The West is wine country

The West is home to the country's best wine regions. Explore them all and taste their best offerings, from the cult cabs of Napa to the Pinots of Willamette Valley

Applegate Valley: Oregon's rugged wine region

The wilds of Southern Oregon is wine country the way it used to be

Applegate Valley

Vineyards meet woods at Wooldridge Creek.

Andrea Gomez

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Meticulously tended grapevines ― Chardonnay and Viognier, Syrah, and Cabernet Sauvignon ― march up the steep, narrowing canyon above Wooldridge Creek's wood-and-stone winery. Curiously, tangled along the vineyard's edge are a few unkempt rows of Chardonnay. A sacrificial hedge, explains Applegate Valley winemaker Greg Paneitz.

"The bears like it," he says with a grin.

Once the blackberries shrivel, the resident black bears (one of which is featured on Wooldridge Creek's label) start munching on grapes. That's when keeping these hulking pests occupied ― in addition to keeping the wild turkeys out of the Merlot vines ― becomes chief among Paneitz's day-to-day concerns.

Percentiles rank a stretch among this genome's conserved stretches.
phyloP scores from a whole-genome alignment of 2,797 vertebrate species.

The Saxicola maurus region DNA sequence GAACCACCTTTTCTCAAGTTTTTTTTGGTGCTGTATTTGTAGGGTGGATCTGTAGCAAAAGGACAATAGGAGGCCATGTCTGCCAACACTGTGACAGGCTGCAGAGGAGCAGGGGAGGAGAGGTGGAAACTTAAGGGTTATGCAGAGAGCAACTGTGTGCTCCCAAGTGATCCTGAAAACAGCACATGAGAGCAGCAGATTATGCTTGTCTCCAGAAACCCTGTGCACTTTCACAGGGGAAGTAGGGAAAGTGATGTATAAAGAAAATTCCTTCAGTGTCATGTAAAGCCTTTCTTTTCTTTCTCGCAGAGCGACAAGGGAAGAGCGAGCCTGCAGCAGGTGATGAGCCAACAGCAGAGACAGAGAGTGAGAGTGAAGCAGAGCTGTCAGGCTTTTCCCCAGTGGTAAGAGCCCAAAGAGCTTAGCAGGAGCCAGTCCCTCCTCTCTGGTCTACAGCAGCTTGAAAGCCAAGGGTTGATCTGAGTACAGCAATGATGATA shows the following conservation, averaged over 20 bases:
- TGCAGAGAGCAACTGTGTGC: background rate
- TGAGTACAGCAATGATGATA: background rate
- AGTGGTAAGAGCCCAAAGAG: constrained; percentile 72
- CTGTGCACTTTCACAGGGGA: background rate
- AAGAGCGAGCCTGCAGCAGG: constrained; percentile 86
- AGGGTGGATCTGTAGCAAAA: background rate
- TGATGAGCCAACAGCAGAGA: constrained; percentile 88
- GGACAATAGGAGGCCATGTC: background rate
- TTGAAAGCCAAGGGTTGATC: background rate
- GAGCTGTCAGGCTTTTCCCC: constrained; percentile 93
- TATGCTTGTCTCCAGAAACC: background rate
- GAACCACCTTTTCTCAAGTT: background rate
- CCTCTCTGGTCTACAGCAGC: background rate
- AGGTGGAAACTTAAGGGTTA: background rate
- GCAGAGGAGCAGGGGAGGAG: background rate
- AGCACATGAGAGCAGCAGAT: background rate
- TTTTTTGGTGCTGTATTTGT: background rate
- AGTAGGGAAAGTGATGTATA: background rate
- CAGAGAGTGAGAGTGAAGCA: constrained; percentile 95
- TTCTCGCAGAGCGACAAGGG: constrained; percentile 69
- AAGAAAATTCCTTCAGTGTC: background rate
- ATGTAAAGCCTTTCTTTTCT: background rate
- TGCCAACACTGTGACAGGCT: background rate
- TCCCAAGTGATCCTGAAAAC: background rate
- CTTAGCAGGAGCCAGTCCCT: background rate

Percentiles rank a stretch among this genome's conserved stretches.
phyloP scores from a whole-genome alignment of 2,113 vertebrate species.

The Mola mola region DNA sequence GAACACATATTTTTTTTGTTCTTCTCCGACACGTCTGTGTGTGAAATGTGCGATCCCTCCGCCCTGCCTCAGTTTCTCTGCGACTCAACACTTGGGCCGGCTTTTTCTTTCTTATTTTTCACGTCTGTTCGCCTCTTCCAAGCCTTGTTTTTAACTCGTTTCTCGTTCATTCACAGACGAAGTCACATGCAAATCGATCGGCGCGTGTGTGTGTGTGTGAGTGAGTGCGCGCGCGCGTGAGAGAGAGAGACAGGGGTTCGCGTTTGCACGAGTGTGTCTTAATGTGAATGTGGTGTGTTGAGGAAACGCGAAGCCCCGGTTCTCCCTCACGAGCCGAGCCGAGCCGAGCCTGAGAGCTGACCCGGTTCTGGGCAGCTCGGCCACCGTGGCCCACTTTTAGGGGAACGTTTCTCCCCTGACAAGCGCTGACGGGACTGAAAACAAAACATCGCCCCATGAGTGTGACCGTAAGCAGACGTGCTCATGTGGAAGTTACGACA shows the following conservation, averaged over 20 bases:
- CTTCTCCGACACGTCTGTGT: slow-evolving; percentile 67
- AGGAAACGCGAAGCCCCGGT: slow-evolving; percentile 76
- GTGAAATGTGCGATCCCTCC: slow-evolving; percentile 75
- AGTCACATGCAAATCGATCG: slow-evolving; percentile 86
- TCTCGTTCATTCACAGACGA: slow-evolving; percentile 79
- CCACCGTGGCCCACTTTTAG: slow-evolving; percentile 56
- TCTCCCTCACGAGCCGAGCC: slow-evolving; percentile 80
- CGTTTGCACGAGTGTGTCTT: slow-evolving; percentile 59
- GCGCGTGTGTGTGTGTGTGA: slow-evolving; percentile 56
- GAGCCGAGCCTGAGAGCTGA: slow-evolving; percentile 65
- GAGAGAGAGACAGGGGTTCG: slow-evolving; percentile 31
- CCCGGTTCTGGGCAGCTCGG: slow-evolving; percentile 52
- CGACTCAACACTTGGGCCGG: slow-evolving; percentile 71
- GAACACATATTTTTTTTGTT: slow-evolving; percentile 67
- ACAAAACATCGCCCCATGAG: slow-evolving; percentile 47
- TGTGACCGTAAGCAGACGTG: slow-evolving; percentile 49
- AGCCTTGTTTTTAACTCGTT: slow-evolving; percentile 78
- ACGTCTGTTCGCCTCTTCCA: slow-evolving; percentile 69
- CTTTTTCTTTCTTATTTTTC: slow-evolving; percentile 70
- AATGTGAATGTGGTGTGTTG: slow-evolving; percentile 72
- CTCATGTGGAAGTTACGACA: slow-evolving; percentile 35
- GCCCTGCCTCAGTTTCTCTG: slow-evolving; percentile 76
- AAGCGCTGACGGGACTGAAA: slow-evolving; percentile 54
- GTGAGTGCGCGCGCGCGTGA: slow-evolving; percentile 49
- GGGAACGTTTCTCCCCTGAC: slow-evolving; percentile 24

Selling his wine is the easy part. Local restaurateurs, wine club members, and tasting room visitors snap up Wooldridge Creek's entire 2,500-case annual production. Luckily for the increasing number of eager-to-taste tourists making the trek to this rural oasis of small farms in the foothills of the Siskiyou Mountains, there's plenty more where that came from.

Blessed with crisp mountain air, early springs, and long, luscious summers, Applegate Valley became a distinct wine appellation in 2001, splitting off from the surrounding Rogue Valley. Today, it has close to a dozen wineries, almost all with tasting rooms.

 

 

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